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Archive for Tuesday, October 3, 2006

Americans share Nobel in medicine

October 3, 2006

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Andrew Z. Fire, left, of the School of Medicine at Stanford University in California, and Craig C. Mello, from the Howard Hughes Medical Institute at the Massachusetts Medical School in Worcester, Mass., pose next to a statue of German scientist Paul Ehrlich after being awarded the Paul Ehrlich and Ludwig Darmstaedter award in Frankfurt, Germany, in this March 14, 2006, file photo. Mello and Fire were named winners of the Nobel Prize in medicine on Monday for discovering a way to turn off the effect of specific genes.

Andrew Z. Fire, left, of the School of Medicine at Stanford University in California, and Craig C. Mello, from the Howard Hughes Medical Institute at the Massachusetts Medical School in Worcester, Mass., pose next to a statue of German scientist Paul Ehrlich after being awarded the Paul Ehrlich and Ludwig Darmstaedter award in Frankfurt, Germany, in this March 14, 2006, file photo. Mello and Fire were named winners of the Nobel Prize in medicine on Monday for discovering a way to turn off the effect of specific genes.

— Two Americans won the Nobel Prize in medicine Monday for discovering a way to silence specific genes, a revolutionary finding that scientists are scrambling to harness for fighting illnesses as diverse as cancer, heart disease and AIDS.

Andrew Z. Fire, 47, of Stanford University, and Craig C. Mello, 45, of the University of Massachusetts Medical School in Worcester, will share the $1.4 million prize.

They were honored remarkably swiftly for work they published together just eight years ago. It revealed a process called RNA interference, which occurs in plants, animals and humans. It's important for regulating gene activity and helping defend against viruses.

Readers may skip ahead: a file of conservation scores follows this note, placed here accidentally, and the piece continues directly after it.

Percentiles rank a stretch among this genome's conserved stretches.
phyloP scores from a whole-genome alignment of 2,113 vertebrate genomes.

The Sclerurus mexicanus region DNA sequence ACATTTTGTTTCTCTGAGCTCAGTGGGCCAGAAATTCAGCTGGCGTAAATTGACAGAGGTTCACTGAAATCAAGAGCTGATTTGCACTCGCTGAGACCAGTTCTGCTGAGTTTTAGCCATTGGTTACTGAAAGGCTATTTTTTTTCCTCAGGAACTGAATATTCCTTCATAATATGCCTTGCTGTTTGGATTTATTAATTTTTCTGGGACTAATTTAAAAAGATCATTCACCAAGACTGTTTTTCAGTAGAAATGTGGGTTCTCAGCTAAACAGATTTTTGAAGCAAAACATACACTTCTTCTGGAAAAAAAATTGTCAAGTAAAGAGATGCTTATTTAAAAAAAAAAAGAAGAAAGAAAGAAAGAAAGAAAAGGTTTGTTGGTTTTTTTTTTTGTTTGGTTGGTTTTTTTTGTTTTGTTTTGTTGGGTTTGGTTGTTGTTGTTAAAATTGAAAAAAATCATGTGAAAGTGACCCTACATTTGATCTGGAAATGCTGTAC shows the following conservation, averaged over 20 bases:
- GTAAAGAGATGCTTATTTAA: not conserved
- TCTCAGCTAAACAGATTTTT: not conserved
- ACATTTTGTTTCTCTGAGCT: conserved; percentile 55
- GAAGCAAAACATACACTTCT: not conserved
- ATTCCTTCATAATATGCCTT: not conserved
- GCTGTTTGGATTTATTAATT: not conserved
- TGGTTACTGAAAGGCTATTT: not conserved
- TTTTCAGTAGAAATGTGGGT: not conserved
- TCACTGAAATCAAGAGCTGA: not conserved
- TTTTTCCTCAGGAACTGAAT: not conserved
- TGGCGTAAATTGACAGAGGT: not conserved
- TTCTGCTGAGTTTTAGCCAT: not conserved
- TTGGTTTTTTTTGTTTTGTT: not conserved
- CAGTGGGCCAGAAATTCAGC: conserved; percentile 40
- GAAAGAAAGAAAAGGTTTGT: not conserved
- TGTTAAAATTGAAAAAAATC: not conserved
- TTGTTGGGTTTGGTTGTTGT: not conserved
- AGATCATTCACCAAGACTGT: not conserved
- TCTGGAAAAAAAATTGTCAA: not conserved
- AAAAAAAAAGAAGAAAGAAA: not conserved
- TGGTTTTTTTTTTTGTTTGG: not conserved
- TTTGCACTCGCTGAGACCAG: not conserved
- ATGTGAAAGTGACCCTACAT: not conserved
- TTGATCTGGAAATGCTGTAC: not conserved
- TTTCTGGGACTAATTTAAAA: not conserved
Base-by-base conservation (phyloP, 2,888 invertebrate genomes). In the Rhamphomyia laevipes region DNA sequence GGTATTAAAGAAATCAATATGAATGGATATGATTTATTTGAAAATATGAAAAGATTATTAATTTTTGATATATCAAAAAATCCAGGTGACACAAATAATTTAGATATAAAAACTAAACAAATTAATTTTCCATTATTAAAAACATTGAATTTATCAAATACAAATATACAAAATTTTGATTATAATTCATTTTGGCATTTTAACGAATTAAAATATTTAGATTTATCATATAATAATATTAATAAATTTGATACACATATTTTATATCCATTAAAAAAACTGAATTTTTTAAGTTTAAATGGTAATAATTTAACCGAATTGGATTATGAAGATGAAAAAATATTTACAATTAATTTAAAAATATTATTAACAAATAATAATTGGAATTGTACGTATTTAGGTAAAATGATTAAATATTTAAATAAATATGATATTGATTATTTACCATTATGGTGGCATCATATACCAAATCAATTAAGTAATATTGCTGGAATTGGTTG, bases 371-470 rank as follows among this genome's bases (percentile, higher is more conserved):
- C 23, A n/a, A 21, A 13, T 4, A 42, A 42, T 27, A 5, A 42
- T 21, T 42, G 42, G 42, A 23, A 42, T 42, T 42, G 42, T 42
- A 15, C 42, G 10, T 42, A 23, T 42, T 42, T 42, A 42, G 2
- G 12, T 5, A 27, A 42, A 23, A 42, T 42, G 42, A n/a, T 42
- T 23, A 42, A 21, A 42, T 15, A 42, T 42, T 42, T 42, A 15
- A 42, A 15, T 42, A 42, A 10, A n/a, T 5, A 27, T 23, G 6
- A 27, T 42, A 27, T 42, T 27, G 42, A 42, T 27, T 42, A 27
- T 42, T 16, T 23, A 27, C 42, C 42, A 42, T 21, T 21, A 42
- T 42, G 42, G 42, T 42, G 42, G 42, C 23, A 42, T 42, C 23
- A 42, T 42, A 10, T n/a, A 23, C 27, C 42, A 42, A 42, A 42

It is "a fundamental mechanism for controlling the flow of genetic information," said the Karolinska Institute in Stockholm, Sweden, which awarded the prize.

At least two Kansas University researchers have ties to the prize winners.

Erik Lundquist, associate professor of molecular biosciences, worked with Fire on a developmental biology project after both researchers discovered they were interested in the same gene, SIX5. They published a paper on their findings in 2004.

Lundquist commended Fire's work on the RNA interference process.

"What he discovered was an unknown, almost ubiquitous mechanism of gene regulation," Lundquist said.

Lisa Timmons, KU assistant professor of molecular biosciences whose lab studies RNA interference, was a post-doctoral fellow in a research group led by Fire at the Carnegie Institute from 1998 to 2001.

"Their discovery stemmed from a simple, but elegant experiment," she said. "It really emphasized the value of cleverness in a new discovery."

Since the discovery, scientists have already made RNA interference a standard lab tool for studying what genes do. And they're working to use it to develop treatments against a long list of illnesses, including asthma, cystic fibrosis, diabetes, flu, Parkinson's and Huntington's diseases, and age-related macular degeneration, a major cause of blindness.

Nobel prizes are generally awarded decades after the work that they honor, so a prize now for a finding published in 1998 is striking.

Monday's prize was the first Nobel of this year, to be followed by the awards for physics, chemistry, literature, peace and economics.

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